The first preamble of Arctic Council Ministerial meetings’ declarations – “to maintain peace, stability and constructive cooperation in the Arctic” (Reykjavik Declaration 2021) - is been for years indicating the main aim of the eight Arctic states to keep low tension in high latitudes. The slogan manifests on the one hand, the shift from the military tension of the Cold War to political stability and cooperation of the Post-Cold War Arctic, and on the other hand, the political will of the Arctic states and Arctic Indigenous peoples to maintain the achieved state of international relations, which may not be exceptional but is rare.
For more than 30 years this state, based on common interests, has been mutually beneficial for the region’s peoples, local communities and states. Behind were first, a growing concern and the related pressure, raised by Indigenous and other local peoples, NGOs and researchers, on environmental degradation by long-range (air & water) pollution; and second, international cooperation on environmental protection, much according to the idea / principle of functional cooperation for confidence-building, bringing first time the eight Arctic states together to sign the AEPS in June 1991. Followed this practical procedure, the Arctic Council, with a selected agenda, was founded in September 1996 for policy-shaping between governments and Indigenous peoples’ organizations.
Now due to the Ukrainian crisis & Russia’s invasion of Ukraine international Arctic cooperation, as well as Arctic Council, is facing its biggest challenge and test, as seven Arctic states (excluded Russia) “are temporarily pausing participation in all meetings of the Council and its subsidiary bodies, pending consideration of the necessary modalities that can allow us to continue the Council’s important work”. The Russian Federation, which is the current chairman of the Council, regrets the decision, and the Council’s chair stresses that “this unique format should not be subject to the spill-over effect of any extraregional events”. It is, however, obvious that a damage has already happened, but more is at stake, and there is a lot to be loosed if the consortium of Arctic Eight + Indigenous Peoples will not be able to continue the work.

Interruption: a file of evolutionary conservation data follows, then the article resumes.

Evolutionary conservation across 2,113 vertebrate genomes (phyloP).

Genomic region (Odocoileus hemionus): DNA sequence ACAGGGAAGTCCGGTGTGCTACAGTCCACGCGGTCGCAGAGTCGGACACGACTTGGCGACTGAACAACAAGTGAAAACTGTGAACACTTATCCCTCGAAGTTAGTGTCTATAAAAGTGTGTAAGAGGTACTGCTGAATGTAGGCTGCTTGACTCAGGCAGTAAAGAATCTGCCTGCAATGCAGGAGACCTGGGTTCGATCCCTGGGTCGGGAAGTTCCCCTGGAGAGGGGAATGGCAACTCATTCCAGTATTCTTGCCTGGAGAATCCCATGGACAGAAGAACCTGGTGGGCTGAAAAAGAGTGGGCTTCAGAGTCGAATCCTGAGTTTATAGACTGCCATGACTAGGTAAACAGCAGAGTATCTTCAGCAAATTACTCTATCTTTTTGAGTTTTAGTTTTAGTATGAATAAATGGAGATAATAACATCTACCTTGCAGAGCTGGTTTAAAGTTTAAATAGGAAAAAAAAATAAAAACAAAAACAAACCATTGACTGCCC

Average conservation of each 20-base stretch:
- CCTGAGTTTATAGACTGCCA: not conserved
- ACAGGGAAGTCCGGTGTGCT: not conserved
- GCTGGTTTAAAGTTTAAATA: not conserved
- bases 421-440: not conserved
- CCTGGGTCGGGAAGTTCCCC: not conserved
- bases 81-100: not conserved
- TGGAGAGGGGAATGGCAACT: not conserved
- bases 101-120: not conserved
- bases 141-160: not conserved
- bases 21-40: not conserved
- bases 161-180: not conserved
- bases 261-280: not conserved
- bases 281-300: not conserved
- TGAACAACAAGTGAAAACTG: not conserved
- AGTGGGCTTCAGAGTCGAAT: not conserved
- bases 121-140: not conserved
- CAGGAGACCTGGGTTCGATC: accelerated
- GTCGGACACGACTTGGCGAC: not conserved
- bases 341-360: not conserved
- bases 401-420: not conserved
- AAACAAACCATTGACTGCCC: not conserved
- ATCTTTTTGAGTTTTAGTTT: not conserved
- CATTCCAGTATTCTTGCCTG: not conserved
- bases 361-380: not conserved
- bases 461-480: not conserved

The Thematic Network on Geopolitics and Security, as the UArctic thematic network with much expertise on IR / Political sciences, Geopolitics, Security studies, Strategic studies, Political geography, Environmental politics, Human & Environmental security. Our 70 (and counting) members publish intensively in peer-reviewed journals and media, write & contribute policy-oriented reports, have presentations & other contributions in international conferences, seminars & workshops (e.g. Arcgfic Circle Assembly), as well as give interviews and are active in social media.
TN publishes Arctic Yearbook, which with almost 230 scholarly articles (within 10 volumes) is the leading international peer-reviewed journal on Arctic politics, and being with an open access has a broad audience of scholars & other experts, students, and policy-makers & planners. As you most probably know, the theme of the 2022 volume is “The Russian Arctic: Economics, Politics & Peoples” (decided in beginning of January 2022), which attracted almost 40 abstracts.